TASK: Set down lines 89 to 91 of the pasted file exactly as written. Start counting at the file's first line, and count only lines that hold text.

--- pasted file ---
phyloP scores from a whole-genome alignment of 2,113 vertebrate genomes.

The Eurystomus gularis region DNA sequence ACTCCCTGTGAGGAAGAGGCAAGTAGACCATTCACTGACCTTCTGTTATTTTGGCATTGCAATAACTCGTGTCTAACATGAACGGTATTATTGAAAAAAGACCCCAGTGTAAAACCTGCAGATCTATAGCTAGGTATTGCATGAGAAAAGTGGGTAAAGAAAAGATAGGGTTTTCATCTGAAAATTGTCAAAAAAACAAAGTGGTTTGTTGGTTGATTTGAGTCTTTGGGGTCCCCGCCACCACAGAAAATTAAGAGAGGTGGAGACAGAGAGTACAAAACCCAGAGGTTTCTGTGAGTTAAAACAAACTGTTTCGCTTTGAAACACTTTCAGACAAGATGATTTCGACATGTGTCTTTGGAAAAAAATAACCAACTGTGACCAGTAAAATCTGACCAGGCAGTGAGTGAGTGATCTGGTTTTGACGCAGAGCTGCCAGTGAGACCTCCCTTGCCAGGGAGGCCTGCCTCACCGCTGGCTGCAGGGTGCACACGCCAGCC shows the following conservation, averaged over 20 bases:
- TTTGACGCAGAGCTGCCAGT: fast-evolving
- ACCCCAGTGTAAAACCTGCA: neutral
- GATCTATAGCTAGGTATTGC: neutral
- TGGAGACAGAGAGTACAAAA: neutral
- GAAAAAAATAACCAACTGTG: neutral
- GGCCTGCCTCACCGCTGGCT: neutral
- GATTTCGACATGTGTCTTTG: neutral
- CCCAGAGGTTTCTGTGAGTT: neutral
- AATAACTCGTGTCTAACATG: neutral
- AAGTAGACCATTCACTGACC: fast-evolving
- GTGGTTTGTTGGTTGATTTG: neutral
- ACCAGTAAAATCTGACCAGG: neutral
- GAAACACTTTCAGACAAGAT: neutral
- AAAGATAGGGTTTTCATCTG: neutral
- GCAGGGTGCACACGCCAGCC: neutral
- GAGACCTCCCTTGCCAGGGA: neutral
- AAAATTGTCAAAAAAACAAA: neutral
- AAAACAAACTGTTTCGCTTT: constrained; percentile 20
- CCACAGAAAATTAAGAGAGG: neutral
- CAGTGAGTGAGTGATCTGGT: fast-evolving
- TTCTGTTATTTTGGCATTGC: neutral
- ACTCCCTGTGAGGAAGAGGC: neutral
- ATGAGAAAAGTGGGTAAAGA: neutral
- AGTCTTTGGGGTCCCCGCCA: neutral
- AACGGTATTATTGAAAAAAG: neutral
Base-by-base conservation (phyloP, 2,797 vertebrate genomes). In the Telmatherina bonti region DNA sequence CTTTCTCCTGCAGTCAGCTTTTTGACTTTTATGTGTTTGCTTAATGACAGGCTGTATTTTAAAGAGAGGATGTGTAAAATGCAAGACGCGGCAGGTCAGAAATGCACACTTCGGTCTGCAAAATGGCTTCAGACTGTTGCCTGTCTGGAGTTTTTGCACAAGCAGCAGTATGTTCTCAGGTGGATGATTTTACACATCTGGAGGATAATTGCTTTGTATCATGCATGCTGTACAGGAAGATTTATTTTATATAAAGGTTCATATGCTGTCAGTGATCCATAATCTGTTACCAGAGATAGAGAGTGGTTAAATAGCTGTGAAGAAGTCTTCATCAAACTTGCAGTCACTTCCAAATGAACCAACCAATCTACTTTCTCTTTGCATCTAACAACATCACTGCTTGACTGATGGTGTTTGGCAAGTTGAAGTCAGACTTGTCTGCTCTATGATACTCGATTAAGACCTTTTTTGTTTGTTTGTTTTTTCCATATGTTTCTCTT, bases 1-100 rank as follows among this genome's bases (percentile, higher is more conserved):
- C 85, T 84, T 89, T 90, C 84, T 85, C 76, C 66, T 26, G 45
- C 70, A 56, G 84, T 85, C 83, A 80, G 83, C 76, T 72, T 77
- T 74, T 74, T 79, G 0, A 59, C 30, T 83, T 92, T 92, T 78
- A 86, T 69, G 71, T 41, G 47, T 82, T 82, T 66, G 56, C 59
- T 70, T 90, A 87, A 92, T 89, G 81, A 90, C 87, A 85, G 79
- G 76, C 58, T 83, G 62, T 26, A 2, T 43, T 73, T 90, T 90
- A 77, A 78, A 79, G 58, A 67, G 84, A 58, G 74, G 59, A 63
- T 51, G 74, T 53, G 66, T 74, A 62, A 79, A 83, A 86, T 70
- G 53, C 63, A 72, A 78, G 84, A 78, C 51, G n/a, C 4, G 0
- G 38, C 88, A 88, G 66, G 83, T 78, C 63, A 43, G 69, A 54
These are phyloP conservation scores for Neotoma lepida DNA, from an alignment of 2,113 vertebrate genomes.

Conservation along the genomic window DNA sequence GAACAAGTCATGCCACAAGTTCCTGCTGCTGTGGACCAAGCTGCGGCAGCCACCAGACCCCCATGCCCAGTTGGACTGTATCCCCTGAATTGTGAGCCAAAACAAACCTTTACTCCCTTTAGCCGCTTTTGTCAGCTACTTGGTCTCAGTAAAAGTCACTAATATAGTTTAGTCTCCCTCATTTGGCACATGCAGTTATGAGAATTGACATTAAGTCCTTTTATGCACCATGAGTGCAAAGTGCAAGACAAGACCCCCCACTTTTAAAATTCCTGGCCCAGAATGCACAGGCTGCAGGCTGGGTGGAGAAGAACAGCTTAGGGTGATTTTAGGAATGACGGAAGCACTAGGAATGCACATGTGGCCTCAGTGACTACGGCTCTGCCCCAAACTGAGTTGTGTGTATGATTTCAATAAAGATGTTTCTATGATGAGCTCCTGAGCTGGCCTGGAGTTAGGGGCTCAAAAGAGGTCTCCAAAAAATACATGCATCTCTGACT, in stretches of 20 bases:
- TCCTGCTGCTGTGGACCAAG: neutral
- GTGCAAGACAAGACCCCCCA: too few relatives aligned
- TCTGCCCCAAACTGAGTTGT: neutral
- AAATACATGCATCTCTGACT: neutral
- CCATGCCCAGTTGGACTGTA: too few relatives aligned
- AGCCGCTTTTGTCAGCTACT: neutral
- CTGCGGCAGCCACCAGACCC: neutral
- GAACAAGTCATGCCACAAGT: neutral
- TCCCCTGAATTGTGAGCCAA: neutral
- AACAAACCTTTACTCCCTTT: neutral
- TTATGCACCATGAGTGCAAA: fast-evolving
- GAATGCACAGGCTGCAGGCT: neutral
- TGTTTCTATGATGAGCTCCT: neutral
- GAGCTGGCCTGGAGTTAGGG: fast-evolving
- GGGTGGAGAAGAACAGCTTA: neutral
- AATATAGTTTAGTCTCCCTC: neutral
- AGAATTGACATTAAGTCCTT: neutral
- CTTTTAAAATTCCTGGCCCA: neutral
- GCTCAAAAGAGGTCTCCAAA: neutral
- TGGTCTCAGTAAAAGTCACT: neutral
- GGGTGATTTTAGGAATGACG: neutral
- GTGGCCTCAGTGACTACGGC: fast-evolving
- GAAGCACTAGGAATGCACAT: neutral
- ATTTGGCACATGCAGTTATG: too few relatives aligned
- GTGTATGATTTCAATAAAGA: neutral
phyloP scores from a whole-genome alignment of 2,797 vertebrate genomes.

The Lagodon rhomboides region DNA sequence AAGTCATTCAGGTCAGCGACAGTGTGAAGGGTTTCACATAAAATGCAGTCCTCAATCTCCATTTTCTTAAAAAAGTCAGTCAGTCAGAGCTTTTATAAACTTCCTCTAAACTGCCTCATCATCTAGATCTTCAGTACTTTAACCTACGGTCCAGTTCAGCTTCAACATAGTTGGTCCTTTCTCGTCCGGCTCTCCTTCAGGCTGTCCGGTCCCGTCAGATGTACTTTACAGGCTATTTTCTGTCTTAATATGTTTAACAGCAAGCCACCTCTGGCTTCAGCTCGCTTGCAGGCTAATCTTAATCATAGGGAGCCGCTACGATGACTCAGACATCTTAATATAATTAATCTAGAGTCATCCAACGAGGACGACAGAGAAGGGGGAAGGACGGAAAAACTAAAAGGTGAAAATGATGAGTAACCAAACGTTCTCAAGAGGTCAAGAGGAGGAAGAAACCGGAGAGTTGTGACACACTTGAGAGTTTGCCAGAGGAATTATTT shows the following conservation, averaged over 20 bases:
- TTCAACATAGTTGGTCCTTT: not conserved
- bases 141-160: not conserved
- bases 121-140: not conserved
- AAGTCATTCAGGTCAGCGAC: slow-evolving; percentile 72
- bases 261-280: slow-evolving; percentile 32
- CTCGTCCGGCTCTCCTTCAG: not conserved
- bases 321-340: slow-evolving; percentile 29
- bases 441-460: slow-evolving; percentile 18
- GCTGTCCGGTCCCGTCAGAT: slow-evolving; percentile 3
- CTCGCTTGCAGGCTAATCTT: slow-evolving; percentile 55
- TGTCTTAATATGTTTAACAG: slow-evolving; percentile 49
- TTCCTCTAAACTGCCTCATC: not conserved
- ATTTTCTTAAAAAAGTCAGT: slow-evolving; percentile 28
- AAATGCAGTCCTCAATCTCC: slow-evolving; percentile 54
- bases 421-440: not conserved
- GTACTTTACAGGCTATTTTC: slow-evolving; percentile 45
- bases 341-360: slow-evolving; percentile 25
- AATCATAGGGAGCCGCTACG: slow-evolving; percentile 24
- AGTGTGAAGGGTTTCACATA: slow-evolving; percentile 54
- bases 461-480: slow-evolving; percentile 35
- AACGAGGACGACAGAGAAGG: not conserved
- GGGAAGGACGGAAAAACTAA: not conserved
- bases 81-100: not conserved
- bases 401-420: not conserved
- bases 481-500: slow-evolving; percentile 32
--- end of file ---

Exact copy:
- GGGAAGGACGGAAAAACTAA: not conserved
- bases 81-100: not conserved
- bases 401-420: not conserved